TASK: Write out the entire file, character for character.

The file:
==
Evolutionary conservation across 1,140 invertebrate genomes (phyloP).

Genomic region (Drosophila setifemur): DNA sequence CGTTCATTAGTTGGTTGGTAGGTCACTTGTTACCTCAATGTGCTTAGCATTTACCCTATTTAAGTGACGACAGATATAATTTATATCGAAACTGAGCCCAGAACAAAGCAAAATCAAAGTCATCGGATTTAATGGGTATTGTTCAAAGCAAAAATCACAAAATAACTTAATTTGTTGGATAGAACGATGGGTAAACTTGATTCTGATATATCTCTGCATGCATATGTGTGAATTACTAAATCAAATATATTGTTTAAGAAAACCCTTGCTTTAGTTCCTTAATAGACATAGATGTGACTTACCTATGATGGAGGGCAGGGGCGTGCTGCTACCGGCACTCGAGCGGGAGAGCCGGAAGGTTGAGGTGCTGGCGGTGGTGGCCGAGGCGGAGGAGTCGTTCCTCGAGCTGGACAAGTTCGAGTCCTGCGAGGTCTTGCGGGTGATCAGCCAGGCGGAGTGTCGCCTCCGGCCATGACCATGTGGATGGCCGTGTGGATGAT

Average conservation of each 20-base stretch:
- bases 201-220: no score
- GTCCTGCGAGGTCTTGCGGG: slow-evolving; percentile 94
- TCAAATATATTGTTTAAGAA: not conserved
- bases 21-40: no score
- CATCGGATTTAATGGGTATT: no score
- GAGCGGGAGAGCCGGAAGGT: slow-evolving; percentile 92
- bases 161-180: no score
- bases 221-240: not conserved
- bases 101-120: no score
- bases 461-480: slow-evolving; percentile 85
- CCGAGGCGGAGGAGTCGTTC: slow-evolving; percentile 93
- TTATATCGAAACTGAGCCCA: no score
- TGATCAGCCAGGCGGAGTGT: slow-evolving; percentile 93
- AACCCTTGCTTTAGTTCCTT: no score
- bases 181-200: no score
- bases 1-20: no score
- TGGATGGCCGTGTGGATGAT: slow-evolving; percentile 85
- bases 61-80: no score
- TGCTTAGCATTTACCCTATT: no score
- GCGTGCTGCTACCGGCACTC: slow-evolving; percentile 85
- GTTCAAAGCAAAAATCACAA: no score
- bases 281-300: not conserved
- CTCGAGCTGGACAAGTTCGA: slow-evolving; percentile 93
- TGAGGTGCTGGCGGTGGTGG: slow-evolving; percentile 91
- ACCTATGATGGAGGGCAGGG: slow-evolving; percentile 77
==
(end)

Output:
Evolutionary conservation across 1,140 invertebrate genomes (phyloP).

Genomic region (Drosophila setifemur): DNA sequence CGTTCATTAGTTGGTTGGTAGGTCACTTGTTACCTCAATGTGCTTAGCATTTACCCTATTTAAGTGACGACAGATATAATTTATATCGAAACTGAGCCCAGAACAAAGCAAAATCAAAGTCATCGGATTTAATGGGTATTGTTCAAAGCAAAAATCACAAAATAACTTAATTTGTTGGATAGAACGATGGGTAAACTTGATTCTGATATATCTCTGCATGCATATGTGTGAATTACTAAATCAAATATATTGTTTAAGAAAACCCTTGCTTTAGTTCCTTAATAGACATAGATGTGACTTACCTATGATGGAGGGCAGGGGCGTGCTGCTACCGGCACTCGAGCGGGAGAGCCGGAAGGTTGAGGTGCTGGCGGTGGTGGCCGAGGCGGAGGAGTCGTTCCTCGAGCTGGACAAGTTCGAGTCCTGCGAGGTCTTGCGGGTGATCAGCCAGGCGGAGTGTCGCCTCCGGCCATGACCATGTGGATGGCCGTGTGGATGAT

Average conservation of each 20-base stretch:
- bases 201-220: no score
- GTCCTGCGAGGTCTTGCGGG: slow-evolving; percentile 94
- TCAAATATATTGTTTAAGAA: not conserved
- bases 21-40: no score
- CATCGGATTTAATGGGTATT: no score
- GAGCGGGAGAGCCGGAAGGT: slow-evolving; percentile 92
- bases 161-180: no score
- bases 221-240: not conserved
- bases 101-120: no score
- bases 461-480: slow-evolving; percentile 85
- CCGAGGCGGAGGAGTCGTTC: slow-evolving; percentile 93
- TTATATCGAAACTGAGCCCA: no score
- TGATCAGCCAGGCGGAGTGT: slow-evolving; percentile 93
- AACCCTTGCTTTAGTTCCTT: no score
- bases 181-200: no score
- bases 1-20: no score
- TGGATGGCCGTGTGGATGAT: slow-evolving; percentile 85
- bases 61-80: no score
- TGCTTAGCATTTACCCTATT: no score
- GCGTGCTGCTACCGGCACTC: slow-evolving; percentile 85
- GTTCAAAGCAAAAATCACAA: no score
- bases 281-300: not conserved
- CTCGAGCTGGACAAGTTCGA: slow-evolving; percentile 93
- TGAGGTGCTGGCGGTGGTGG: slow-evolving; percentile 91
- ACCTATGATGGAGGGCAGGG: slow-evolving; percentile 77